Unrivaled in their field, Rapha never misses an opportunity to impress with impeccably crafted, aesthetically superior soft goods designed for the city dwelling cycling enthusiast. As long time supporters of the UK-based brand, we were excited to learn about their upcoming spring collection, created in collaboration with fashion designer and fellow Brit, Christopher Raeburn. Every collaboration Rapha embarks upon is worth a few words, but this collection is particularly interesting both in garment construction and backstory. Rapha's lead product designer is Graeme Raeburn, older brother to the more well known Christopher. The brothers Raeburn hunkered down over the long winter to design the three-piece Rapha & Raeburn capsule collection, which features a packable wind jacket, lightweight merino henley and cycle ready jeans—all made in England.
As anyone with siblings knows, working with family can sometimes be easier said than done. However Christopher was quick to reassure us there was no sibling rivalry when it came time to design. "This project has been a genuine pleasure," said Christopher. "Graeme has long been an inspiration and we’ve always worked together in different ways." While both brands are technical in approach, they do have different aesthetic sensibilities, and the brothers' respect for each other seems to have helped pull the collection together. "A lifetime of being alongside each other means we can work efficiently, often making decisions without the need for regular discussion. I always learn from Chris so I pay attention and contribute, rather than trying to compete," followed up Graeme.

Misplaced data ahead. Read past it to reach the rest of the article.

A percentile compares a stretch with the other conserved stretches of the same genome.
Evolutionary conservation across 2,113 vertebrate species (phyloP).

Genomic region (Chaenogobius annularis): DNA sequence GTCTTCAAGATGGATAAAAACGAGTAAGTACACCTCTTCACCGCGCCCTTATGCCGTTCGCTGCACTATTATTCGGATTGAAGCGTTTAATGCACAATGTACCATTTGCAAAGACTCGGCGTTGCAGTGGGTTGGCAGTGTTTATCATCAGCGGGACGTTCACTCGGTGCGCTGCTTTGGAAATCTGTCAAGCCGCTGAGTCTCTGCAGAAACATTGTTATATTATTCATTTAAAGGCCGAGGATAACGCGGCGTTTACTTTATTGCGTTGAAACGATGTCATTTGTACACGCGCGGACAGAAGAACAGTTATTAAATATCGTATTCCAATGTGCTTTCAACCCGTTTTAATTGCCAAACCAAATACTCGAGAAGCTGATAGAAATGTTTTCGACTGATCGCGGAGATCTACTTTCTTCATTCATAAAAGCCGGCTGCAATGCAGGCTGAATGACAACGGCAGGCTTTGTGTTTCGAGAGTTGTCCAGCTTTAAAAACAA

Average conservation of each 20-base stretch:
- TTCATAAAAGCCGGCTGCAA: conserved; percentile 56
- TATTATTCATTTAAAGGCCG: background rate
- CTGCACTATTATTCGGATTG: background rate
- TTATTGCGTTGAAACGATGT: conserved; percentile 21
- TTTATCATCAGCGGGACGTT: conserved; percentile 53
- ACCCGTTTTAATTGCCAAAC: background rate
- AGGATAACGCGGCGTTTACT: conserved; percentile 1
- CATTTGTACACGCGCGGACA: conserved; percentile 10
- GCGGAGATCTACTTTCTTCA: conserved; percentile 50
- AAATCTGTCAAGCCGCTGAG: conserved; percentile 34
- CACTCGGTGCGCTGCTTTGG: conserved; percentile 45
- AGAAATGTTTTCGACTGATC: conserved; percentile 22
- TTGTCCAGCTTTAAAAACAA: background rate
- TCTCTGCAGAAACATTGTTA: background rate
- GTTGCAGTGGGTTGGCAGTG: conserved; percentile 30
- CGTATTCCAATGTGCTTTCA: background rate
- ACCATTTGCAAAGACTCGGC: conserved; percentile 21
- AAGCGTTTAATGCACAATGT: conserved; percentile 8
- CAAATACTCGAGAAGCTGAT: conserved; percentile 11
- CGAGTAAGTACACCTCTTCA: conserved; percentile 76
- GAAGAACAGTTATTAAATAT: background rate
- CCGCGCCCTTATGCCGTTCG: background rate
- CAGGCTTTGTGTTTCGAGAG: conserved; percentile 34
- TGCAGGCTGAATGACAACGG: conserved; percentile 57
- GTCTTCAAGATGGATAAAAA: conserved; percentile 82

While the jeans and henley are both treasured pieces, the true spirit of the collaboration comes to life in the collection's centerpiece, the hooded wind jacket. Painstakingly constructed by hand using defunct British-issue parachutes—in signature Christopher Raeburn fashion—with individual reflective race numbers on the back, each lightweight nylon jacket is entirely unique. The 600 pieces take their distinct colors from the canopies they're made from, but are also useful in purpose. The orange, white and green colorway was originally intended to enable pilots to either camouflage or signal for help from the ground, now it's paired with reflective polka dots to increase the visibility of city cyclists.
"Authenticity can be an overused word but I think it’s right to say that we were really looking for this project to be a true collaboration—the technical expertise of Rapha and the experimental fashion edge of Christopher Raeburn. And securing UK manufacturing was a big part of this," explained Christopher. As the most difficult and time consuming part of the creation process, Graeme and Christopher enlisted the help of England's most celebrated outerwear factory, Cooper & Strollbrand—which may sound familiar if you've kept up with our Private White V.C. coverage. The family-run Manchester factory has been instrumental in keeping the Rapha & Raeburn collection a domestic product. "We’ve always had a rich history in garment manufacturing in England, so it was important to get out and find the best of what’s still left to make sure the garments were made to the highest possible spec," continued Christopher.
Also limited to 600 pieces, the short sleeve henley is made of naturally anti-bacterial 100% merino wool. Offset shoulder seams and a rear pocket make it an ideal piece for a casual city stroll. An evolution of an already proven Rapha product, the jeans are milled in Italy and constructed in England, with just 500 pairs produced. Cycling-conscious details include deep pockets, a high-rise back and low-cut waist, offset seams and a reflective print on the inner right leg.
Launching soon, the extremely limited Rapha & Raeburn 2013 spring collection will be available from Rapha. The hooded wind jacket will sell for $450, with 300 available in white, 200 in green and 100 in orange. The short sleeve henley (300 gray, 300 navy) will go for $190 and the charcoal jeans will sell for $275.
Hooded wind jacket details by Graham Hiemstra, all others courtesy of Rapha